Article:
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Galapagos Islands Guide

July 22, 2017

This has to be one of the most magical places on Earth and definitely one of the most memorable.  You will see unique animals who adapted to their surroundings, landscape shaped by fire and water and meet friendly locals who show off their home with pride. 



This guide to the Galapagos Islands will give you more information about this tropical destination.  The Galapagos Islands are 1200 km’s off the coast of Ecuador and are accessible by plane from Guayaquil or Quito.  Tame Airlines, Avianca and LAN offer flights to airports at Baltra (GPS) and San Cristobal (SCY).  There is a Transit Control Tax of $20 USD and must be paid before you enter security at the airport.  Your baggage must be scanned and tagged before checking in.  This stops any unwanted inhabitants entering the Galapagos Islands.



The flight takes a little over an hour with most airlines scheduling their flights for the morning.  The Galapagos Islands Conservancy charges a $100 USD per person tax.  You pay this at the airport on your arrival into Baltra or San Cristobal.  The tax helps pay for the upkeep of the National Park so future generations can experience what the Galapagos Islands offer.


When the bags are unloaded off the plane, they are all put on a rack for a police dog to sniff.  Once this has occurred you are free to pick up your bag.


There are four main Islands which are inhabited.

Santa Cruz – Baltra Airport and the town of Puerto Ayora are found here.

San Cristobal – The second place to fly into and is a smaller version of Puerto Ayora.

Isabella – There is a laid back feel about this town.

San Ferdinand – This is the least habituated island.


Ferries between the islands are USD$30 each way.  They leave at 7.00 and 14.00.  The crossing can take anywhere between 2 and 3 hours, depending on the sea conditions.



The most common airport to fly into is Baltra and is about 40 km’s from Puerto Ayora.  To travel from the airport, you will need to jump on the free airport bus to the dock, and then hop on the canal barge.  This will set you back $1 USD so be sure to have some change.  After a 5 minute boat ride you will arrive at Santa Cruz Island.  You are met by numerous taxi drivers who will offer you a ride to Puerto Ayora.  The taxi will cost $18 USD and can carry four passengers plus luggage.  The drive is about 30 minutes and will cross over the area known as the Highlands.  For those who are looking out for their pennies, there are the public buses which will cost $2 per person, but may take a little longer as you wait until the bus is full before leaving.  The airport on San Cristobal is located on the out skirts of town and you can grab a taxi for $3.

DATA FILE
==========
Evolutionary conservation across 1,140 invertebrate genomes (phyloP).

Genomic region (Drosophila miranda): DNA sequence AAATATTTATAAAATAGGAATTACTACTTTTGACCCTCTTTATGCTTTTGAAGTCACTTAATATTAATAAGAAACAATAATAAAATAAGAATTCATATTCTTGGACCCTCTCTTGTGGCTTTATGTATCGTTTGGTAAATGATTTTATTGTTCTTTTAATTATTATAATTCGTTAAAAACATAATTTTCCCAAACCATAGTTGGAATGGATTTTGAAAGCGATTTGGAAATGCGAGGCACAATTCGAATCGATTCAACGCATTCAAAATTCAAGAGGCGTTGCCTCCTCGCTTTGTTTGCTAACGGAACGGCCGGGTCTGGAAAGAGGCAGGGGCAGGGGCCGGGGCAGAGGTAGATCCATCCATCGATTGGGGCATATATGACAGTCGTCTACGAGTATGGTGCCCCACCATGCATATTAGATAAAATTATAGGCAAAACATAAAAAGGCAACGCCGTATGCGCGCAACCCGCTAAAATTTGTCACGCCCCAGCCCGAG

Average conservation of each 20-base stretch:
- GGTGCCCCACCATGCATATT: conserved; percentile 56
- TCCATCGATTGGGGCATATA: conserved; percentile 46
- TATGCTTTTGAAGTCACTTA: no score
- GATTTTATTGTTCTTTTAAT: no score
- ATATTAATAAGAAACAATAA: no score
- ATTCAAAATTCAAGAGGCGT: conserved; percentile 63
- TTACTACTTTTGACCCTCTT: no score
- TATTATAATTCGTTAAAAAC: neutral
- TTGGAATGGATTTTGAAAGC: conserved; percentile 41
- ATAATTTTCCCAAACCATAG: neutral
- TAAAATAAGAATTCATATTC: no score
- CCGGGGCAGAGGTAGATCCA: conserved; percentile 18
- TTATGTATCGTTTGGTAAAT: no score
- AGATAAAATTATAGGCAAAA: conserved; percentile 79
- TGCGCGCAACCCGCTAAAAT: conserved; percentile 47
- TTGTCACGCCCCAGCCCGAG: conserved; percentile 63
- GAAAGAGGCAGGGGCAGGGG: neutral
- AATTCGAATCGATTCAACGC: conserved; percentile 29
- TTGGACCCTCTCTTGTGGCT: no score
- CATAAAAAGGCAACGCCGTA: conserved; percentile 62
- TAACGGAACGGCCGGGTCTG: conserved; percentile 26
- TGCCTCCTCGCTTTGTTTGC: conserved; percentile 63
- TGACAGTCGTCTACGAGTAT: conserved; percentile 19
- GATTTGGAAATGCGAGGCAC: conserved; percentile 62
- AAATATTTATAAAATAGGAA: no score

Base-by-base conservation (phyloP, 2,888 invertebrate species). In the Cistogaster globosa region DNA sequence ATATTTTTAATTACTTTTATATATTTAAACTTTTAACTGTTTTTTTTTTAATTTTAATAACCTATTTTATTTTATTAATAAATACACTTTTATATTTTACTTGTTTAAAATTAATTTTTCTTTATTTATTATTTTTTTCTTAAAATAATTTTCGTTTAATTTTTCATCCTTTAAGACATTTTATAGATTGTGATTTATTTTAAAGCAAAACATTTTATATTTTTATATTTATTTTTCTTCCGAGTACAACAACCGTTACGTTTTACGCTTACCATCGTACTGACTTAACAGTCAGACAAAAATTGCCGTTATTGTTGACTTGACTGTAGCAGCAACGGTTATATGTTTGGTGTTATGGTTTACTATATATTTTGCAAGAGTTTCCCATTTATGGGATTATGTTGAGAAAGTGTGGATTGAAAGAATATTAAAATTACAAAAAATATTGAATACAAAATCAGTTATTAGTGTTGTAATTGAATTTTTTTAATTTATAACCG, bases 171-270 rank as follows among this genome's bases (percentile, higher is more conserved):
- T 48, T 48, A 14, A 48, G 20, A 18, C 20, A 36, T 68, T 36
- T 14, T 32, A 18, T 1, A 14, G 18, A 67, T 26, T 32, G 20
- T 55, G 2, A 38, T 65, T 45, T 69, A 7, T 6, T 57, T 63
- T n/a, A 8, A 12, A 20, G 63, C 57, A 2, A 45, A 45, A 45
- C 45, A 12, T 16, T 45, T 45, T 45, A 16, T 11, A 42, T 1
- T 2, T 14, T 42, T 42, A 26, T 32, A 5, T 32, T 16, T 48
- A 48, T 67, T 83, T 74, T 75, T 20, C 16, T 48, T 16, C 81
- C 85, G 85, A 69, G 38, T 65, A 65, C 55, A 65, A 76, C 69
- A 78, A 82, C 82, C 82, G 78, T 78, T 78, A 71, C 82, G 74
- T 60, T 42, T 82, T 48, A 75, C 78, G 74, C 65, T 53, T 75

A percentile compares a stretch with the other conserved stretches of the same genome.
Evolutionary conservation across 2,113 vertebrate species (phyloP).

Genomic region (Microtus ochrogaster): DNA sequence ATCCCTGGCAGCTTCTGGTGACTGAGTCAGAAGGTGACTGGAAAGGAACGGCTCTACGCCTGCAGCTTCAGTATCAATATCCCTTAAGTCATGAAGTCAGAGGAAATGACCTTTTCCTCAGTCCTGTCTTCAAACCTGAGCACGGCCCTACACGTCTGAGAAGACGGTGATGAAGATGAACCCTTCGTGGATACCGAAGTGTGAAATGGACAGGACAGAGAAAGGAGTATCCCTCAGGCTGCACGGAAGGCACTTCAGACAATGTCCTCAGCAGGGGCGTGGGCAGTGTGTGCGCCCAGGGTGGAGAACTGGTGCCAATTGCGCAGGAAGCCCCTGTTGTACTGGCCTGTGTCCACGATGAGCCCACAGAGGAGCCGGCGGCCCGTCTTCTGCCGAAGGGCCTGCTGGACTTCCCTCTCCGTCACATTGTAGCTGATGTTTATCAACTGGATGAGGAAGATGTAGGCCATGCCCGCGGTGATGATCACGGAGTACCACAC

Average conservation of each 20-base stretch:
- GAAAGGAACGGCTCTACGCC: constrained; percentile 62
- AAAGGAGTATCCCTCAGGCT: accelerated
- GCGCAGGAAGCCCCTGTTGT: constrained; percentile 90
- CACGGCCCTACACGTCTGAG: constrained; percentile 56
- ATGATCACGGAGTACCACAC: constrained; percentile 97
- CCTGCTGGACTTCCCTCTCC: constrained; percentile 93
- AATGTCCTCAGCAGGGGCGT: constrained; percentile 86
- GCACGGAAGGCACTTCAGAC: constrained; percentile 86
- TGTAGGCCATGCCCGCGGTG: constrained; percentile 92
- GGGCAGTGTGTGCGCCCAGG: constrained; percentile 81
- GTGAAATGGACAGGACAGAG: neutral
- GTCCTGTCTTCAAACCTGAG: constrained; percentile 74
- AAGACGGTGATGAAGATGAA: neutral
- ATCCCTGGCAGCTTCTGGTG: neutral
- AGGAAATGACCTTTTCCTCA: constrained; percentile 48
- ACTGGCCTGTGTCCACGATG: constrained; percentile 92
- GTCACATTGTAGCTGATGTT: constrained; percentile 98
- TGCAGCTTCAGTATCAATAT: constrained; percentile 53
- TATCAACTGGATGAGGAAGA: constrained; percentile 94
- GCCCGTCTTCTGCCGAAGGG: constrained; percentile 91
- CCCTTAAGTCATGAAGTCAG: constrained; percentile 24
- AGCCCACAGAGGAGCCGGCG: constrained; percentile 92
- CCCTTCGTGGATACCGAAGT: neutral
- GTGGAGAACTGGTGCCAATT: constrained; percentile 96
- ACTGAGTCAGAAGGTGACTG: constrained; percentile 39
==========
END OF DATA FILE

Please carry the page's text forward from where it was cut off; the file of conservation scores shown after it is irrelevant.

You have two options with accommodation, book before you arrive or turn up and sort it out when you are there.  During the peak season (April – August), I would suggest booking in for at least one night.  The advantage of booking your accommodation when you are there is the rooms will be discounted and you can view the room before saying yes.  Accommodation will start from $10 USD per person for a dorm bed or $30 USD per room.  One thing to note is to make sure the room has hot water.  As with most South American countries, toilet paper is not allowed down the toilet.  You will notice bins in the bathroom to place any foreign objects.  The pipes cannot cope with paper and will be easily clogged.  You will notice everything above has been quoted in US dollars; this is because it is the main currency used.


The food in the Galapagos would be what you expect from an Island region, the main focus on seafood.  Breakfast is $5-$10 pp.  Lunch is $5 and dinner is $10-$25 pp.  There are some restaurants which will charge more for dishes.  A small, fresh lobster will set you back around $15-20.


To cruise or not to cruise?

The Galapagos Islands are known for cruises.  Not the large 1500 people cruise liners, but the smaller cruise boats ranging from 16-120 people.  Each cruise ship has guides who ensure the integrity of the Marine Park is up kept.  A maximum of 16 people per guide ensure the groups impact is kept small.  There are a few different ‘classes’ of cruise boats to choose from. 


Economy Class

Tourist Class

First Class



The beauty of jumping on a cruise is you can travel to places you usually can’t travel to otherwise.  You will also be surrounded by the wildlife and travel over night to your new destination.  As soon as you wake up in the morning, you can gaze over the railings and spot turtles, birds, fish and maybe even a pod of dolphins.  Below is a typical day on your cruise.


7.00am – Breakfast.

8.00am – First excursion, either a walk on an island or dinghy ride.

10.00am – Travel to a new location or snorkel.

12.00pm – Lunch.

2.00pm - Second Excursion, maybe another land activity, snorkelling or a bit of both.

4-5.00pm – Arrive back to the boat.

7.00pm – Dinner.

8.00pm – Briefing for the next day.


Animals to tick off your wildlife spotting list

Sea Lions, Seals, Land Iguanas, Marine Iguanas, Sea Turtles, Land Tortoises, Sharks, Sting Rays, Crabs, Penguins, Whale Sharks, Manta rays, Whales


Birds to look out for

Boobies – Blue Footed, Red Footed and Masked, Frigate Birds, Finches, Brown Pelican, Hawk, Tropical Bird.